Writing Through The Darkness

Jessica Grose ponders Sylvia Plath’s astonishing productivity as a writer, despite being a mother and wife who battled mental illness:

Plath battled the depression that would ultimately fell her throughout her entire working life, but she still managed to be highly productive, even during the period when she was a single mother of two young children after separating from Hughes. Work was so important to her sense of self that Plath’s suicide attempt during that summer of ’53 was in part because her depression rendered her unable to write.

Among the reasons for Plath’s copius output? Grose cites Diane Middlebrook’s biography, Her Husband, on the importance of the poet’s daily writing schedule:

“Daily routines were the kind of thing Plath liked to describe in letters to her mother, so we know that [she and Hughes] planned to write for four to six hours a day, 8:30-12:00 in the morning, 4:00-6:00 in the afternoon. In later years, after they had children, they split the day into two parts: Plath took the hours after breakfast, and she aimed to be at work by 9:00; Hughes had the hours between lunch and tea. Despite the evident differences in their dispositions, routines suited both of them, and what they considered good work flowed from Hughes’s pen and Plath’s keyboard for the whole of their first two months of married life.”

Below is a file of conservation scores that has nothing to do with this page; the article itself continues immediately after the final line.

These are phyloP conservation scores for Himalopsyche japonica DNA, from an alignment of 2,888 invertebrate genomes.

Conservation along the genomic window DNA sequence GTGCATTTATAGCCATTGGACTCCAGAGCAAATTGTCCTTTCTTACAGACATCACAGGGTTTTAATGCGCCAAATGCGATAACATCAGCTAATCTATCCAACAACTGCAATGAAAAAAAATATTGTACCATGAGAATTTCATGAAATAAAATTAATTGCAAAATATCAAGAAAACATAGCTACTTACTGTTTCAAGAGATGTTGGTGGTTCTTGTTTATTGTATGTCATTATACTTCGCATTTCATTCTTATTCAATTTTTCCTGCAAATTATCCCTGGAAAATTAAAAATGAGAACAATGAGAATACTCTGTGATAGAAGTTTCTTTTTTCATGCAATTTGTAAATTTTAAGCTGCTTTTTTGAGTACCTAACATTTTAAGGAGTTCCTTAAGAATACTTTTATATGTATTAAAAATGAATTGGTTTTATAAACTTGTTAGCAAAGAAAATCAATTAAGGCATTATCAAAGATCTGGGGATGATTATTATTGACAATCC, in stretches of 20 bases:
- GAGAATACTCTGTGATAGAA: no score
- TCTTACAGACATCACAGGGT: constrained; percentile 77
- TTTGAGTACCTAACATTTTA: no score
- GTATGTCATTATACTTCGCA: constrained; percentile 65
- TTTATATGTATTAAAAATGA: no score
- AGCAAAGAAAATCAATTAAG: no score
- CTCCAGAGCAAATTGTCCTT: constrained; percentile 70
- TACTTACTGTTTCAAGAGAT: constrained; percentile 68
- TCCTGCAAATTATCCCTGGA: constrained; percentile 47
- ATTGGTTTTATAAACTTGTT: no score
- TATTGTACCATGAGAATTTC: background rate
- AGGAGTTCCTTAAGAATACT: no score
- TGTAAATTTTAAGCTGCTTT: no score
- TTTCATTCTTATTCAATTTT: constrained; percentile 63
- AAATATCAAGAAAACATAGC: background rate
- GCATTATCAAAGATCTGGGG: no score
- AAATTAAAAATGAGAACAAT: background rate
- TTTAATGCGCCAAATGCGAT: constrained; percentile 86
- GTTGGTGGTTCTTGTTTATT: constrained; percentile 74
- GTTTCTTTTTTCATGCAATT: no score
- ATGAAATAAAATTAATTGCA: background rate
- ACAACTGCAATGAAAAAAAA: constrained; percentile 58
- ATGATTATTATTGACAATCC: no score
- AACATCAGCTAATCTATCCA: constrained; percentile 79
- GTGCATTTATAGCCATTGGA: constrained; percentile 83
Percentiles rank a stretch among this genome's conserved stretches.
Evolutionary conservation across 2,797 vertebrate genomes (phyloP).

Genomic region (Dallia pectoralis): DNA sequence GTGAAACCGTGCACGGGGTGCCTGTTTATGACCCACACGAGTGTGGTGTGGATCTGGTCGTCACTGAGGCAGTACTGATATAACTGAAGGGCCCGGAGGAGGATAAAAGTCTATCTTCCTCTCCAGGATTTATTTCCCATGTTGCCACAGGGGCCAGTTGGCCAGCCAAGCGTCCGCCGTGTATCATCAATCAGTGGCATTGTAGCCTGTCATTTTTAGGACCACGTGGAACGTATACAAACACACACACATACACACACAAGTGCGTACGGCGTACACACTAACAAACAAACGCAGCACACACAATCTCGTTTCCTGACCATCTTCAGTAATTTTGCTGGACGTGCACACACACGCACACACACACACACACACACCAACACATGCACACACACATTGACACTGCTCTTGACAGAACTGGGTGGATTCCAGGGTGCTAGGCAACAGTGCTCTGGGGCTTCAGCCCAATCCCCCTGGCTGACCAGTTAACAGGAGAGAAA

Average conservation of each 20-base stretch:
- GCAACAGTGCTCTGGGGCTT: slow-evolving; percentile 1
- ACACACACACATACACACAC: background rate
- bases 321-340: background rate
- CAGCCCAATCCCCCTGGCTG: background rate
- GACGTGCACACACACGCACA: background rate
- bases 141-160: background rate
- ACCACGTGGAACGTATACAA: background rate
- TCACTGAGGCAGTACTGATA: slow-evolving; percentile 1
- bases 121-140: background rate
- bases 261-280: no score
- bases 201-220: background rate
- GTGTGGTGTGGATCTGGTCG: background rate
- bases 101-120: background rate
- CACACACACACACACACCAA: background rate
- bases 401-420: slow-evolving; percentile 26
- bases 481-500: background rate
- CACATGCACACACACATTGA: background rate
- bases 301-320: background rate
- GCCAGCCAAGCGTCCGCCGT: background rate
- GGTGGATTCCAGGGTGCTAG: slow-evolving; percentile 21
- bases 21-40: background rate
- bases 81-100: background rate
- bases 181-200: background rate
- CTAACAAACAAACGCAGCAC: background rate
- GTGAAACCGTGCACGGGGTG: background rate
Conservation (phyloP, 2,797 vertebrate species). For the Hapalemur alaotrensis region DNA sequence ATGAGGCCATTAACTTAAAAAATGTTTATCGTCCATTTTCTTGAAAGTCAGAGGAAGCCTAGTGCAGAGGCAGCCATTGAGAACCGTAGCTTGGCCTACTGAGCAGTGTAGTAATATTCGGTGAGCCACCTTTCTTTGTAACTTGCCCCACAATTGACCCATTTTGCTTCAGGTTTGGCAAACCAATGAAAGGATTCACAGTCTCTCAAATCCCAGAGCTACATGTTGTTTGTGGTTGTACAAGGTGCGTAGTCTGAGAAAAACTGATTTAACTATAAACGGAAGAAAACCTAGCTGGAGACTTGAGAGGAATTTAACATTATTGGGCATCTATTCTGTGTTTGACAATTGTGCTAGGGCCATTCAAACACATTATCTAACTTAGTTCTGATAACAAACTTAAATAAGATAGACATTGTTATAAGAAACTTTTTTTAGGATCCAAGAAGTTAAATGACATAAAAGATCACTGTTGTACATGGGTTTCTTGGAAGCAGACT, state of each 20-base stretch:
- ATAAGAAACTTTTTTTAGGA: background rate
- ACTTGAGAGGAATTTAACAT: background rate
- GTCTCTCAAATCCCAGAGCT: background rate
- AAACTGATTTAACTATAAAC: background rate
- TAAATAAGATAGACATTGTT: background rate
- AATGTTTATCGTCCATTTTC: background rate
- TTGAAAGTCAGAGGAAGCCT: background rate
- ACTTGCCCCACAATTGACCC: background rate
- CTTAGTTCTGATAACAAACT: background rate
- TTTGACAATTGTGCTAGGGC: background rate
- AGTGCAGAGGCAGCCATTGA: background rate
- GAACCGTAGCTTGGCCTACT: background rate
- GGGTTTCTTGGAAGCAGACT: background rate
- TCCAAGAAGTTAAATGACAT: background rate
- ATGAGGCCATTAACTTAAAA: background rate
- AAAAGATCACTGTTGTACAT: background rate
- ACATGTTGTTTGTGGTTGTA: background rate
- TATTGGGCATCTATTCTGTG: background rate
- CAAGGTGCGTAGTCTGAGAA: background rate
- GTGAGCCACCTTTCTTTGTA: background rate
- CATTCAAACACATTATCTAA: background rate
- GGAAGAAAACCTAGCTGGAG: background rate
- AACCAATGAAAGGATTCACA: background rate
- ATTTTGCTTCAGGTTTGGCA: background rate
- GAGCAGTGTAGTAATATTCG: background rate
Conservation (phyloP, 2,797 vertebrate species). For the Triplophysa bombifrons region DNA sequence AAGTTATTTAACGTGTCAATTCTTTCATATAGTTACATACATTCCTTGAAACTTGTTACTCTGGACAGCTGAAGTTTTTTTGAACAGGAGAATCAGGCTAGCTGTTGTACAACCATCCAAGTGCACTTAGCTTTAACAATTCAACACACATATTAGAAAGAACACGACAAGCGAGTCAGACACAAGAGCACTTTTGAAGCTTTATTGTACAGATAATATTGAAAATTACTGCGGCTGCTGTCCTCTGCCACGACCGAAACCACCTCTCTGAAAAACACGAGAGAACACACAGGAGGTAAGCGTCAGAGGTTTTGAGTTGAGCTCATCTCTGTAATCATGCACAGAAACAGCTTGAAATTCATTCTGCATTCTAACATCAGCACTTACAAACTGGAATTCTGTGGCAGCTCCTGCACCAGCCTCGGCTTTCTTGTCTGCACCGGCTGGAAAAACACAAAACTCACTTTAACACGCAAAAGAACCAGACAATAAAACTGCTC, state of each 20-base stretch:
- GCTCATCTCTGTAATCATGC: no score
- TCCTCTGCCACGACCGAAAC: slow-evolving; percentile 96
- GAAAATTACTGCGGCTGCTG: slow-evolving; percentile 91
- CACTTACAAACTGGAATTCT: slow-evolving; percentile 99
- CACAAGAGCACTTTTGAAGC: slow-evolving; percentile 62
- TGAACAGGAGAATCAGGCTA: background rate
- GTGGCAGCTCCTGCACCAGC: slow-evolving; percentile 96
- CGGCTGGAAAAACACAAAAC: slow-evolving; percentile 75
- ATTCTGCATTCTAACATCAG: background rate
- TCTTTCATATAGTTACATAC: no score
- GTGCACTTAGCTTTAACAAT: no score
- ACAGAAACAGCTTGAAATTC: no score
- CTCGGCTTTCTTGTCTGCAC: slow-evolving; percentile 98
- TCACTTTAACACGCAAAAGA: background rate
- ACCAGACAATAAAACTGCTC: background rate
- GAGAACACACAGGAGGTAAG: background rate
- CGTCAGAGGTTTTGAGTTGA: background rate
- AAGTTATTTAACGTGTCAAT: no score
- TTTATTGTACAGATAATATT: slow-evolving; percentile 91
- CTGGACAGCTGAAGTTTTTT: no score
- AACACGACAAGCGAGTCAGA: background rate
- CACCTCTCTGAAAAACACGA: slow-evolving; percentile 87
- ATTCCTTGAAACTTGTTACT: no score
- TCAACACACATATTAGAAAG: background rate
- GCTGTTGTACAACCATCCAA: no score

Even in the frenzied final months of Plath’s life, during which she was plagued by anxiety, depression, and insomnia, she would write from 4 a.m., when her sleeping pills wore off, until 8 a.m., when her son and daughter woke up and needed her. She wrote much of the heralded poetry collection Ariel in this fashion.